Computers are changing the way we think. "Calm, focused, undistracted, the linear mind is being pushed aside by a new kind of mind that wants and needs to take in and dole out information in short, disjointed, often overlapping bursts—the faster, the better." This is probably not a good thing, says Nicholas Carr.
We asked some expert observers of the religion scene how they are navigating the new media. What do they read, watch and listen to? How have their reading, listening and viewing habits changed over the past decade?Here's Mark Silk: "I’ve always been a news junkie. I still take two dead-tree newspapers—the New York Times and the Hartford Courant. I look at the Washington Post every morning, and I listen to NPR’s Morning Edition and All Things Considered while driving to and from work. At work, I’m in thrall to the continuous news cycle. I check the AP wire on Yahoo as soon as I sit down at my desk, and then scan the general-interest blogs and blogzines—the Daily Dish, Politico, Talking Points Memo, Huffington Post, the Daily Beast."
Like most pastors, I claim that the face-to-face meeting is the best way to do the ministry of the church; also like most pastors, I spend an enormous amount of time reading and composing e-mails. I am driven not so much by my own schedule or preferences as by those of my church members. Many of them use e-mail all day long and expect the church to do the same. If I want to keep up, I have to keep typing.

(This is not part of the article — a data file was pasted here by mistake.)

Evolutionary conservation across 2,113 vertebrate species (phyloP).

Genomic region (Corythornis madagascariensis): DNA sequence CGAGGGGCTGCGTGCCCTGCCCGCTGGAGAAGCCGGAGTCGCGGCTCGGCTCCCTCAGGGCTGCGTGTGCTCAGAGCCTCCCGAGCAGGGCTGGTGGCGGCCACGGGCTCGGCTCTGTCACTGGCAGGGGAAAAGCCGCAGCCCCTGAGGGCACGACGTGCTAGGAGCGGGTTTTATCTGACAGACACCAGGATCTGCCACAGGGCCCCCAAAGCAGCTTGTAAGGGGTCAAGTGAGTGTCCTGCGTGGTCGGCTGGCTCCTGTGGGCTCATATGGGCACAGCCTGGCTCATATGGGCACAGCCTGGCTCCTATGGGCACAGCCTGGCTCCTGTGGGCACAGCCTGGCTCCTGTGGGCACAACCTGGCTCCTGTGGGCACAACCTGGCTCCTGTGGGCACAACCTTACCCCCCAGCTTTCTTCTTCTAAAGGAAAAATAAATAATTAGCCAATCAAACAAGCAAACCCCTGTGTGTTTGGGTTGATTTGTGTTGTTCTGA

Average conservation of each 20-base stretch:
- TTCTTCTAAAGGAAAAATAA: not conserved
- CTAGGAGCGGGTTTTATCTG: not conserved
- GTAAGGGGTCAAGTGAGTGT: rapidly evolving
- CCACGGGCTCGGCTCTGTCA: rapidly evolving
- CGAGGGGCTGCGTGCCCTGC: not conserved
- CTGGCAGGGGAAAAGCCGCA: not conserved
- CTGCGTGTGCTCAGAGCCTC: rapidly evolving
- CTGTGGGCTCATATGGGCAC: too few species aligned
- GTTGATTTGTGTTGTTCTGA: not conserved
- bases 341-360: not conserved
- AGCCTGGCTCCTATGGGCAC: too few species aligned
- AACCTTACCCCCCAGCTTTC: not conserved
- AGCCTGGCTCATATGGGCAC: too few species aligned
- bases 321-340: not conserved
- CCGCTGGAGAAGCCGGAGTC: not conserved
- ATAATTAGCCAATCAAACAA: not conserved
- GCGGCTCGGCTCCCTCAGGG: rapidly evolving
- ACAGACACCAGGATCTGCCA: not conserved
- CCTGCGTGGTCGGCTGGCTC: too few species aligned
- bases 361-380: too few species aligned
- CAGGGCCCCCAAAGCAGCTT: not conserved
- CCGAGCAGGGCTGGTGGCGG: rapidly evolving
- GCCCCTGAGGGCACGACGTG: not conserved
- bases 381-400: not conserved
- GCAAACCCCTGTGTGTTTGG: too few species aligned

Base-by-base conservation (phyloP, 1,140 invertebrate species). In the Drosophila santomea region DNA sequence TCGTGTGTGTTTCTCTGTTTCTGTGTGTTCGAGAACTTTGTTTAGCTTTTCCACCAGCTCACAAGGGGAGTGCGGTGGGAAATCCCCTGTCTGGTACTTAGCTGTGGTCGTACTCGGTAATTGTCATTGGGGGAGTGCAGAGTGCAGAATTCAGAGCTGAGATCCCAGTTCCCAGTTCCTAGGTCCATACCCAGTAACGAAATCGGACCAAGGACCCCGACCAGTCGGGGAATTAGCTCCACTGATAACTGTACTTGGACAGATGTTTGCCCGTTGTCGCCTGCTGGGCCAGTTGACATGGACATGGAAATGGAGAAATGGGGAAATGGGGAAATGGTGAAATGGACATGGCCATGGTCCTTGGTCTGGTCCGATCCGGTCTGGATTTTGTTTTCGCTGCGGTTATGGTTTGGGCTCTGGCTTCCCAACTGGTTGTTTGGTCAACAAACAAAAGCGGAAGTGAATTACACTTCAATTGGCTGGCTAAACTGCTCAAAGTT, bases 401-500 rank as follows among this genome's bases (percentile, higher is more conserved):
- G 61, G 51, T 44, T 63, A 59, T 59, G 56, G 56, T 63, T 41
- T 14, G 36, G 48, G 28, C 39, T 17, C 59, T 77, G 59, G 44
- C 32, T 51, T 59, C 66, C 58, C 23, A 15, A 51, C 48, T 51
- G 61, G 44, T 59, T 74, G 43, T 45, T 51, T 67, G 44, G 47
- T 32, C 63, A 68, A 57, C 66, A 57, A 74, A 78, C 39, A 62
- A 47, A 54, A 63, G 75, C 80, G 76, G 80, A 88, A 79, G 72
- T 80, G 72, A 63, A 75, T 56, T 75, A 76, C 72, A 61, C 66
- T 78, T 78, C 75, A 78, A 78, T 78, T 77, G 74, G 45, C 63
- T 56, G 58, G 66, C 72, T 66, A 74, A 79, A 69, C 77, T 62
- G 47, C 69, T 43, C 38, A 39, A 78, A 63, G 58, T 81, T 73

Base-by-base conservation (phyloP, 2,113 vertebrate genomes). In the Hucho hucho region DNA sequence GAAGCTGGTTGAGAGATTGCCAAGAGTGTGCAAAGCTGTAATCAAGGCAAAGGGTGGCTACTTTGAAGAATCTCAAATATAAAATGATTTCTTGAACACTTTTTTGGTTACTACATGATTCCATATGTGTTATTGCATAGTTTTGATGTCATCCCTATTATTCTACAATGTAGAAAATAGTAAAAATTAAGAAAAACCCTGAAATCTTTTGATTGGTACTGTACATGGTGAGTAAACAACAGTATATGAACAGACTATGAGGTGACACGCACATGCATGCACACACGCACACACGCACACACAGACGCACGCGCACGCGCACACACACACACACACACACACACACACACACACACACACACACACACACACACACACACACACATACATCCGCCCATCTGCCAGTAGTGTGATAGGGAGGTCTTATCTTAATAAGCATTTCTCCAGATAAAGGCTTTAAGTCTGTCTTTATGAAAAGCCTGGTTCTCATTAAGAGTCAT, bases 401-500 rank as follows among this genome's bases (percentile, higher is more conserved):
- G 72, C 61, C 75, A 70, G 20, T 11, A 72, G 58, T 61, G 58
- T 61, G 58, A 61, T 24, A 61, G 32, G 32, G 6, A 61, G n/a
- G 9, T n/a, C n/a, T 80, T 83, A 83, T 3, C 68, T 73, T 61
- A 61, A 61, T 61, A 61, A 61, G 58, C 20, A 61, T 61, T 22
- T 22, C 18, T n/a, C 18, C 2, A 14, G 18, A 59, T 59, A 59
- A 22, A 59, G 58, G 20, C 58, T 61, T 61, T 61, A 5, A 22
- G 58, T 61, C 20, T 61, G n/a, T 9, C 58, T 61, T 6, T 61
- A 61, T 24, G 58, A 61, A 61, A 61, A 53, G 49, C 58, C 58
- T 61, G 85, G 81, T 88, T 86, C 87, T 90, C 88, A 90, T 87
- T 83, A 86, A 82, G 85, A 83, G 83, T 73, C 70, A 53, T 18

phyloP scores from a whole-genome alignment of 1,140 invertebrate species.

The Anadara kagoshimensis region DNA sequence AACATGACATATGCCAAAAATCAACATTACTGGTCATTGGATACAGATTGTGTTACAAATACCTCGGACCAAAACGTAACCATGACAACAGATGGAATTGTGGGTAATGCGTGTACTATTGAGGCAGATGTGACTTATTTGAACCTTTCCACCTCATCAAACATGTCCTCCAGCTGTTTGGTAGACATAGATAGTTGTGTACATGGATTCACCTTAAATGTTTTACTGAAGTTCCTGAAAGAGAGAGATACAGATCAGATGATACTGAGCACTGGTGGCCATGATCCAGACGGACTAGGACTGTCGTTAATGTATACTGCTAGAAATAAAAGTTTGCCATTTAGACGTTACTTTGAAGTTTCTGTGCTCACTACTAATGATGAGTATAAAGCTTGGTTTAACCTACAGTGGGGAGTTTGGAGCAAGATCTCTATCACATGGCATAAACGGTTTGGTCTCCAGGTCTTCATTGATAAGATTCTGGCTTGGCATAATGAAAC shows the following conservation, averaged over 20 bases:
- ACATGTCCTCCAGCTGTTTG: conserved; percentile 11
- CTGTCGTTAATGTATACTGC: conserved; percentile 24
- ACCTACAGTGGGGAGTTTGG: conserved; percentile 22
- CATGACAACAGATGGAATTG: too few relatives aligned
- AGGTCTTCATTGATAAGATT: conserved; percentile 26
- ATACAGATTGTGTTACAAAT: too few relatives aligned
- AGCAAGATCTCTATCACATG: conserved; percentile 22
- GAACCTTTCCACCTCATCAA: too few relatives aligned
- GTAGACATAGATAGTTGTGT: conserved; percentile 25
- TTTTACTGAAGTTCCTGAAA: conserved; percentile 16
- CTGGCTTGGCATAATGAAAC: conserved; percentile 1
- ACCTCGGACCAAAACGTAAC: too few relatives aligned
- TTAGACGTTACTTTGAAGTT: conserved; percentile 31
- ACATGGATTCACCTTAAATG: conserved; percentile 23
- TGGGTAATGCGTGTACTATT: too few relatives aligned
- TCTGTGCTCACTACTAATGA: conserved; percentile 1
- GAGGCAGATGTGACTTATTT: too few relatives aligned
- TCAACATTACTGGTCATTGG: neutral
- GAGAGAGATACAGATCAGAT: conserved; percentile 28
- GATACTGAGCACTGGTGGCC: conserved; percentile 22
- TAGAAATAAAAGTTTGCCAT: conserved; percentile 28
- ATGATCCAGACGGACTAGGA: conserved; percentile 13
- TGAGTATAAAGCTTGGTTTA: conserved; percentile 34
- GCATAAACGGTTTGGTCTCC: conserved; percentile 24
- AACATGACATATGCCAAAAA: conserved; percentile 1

"Oreon told me she’s praying for you,” my husband, Gary, said in between bites. We were having dinner one night when I was having a particularly stressful time at work. Gary is a pastor at a downtown Chicago church, and Oreon is one of the staff members there. “Why is Oreon praying for me?” I asked. I hadn’t had more than a passing hello with Oreon in weeks. “She saw your Facebook status message,” he said.
I never meant to start a blog. One day I was reading online and followed one link to another link, then landed on a page where a woman was describing how she told her young daughter that a beloved congregant had died. She wrote with graceful prose and a few pinches of well-timed humor. I kept on reading. On another site, a preacher discussed fingernail polish, evoking a spirited conversation about whether or not the well-dressed clergywoman should wear bright colors in the pulpit. Eventually I left a comment, and then another. Then I began checking back to read the comments of other bloggers. I was hooked. Soon I had a blog of my own.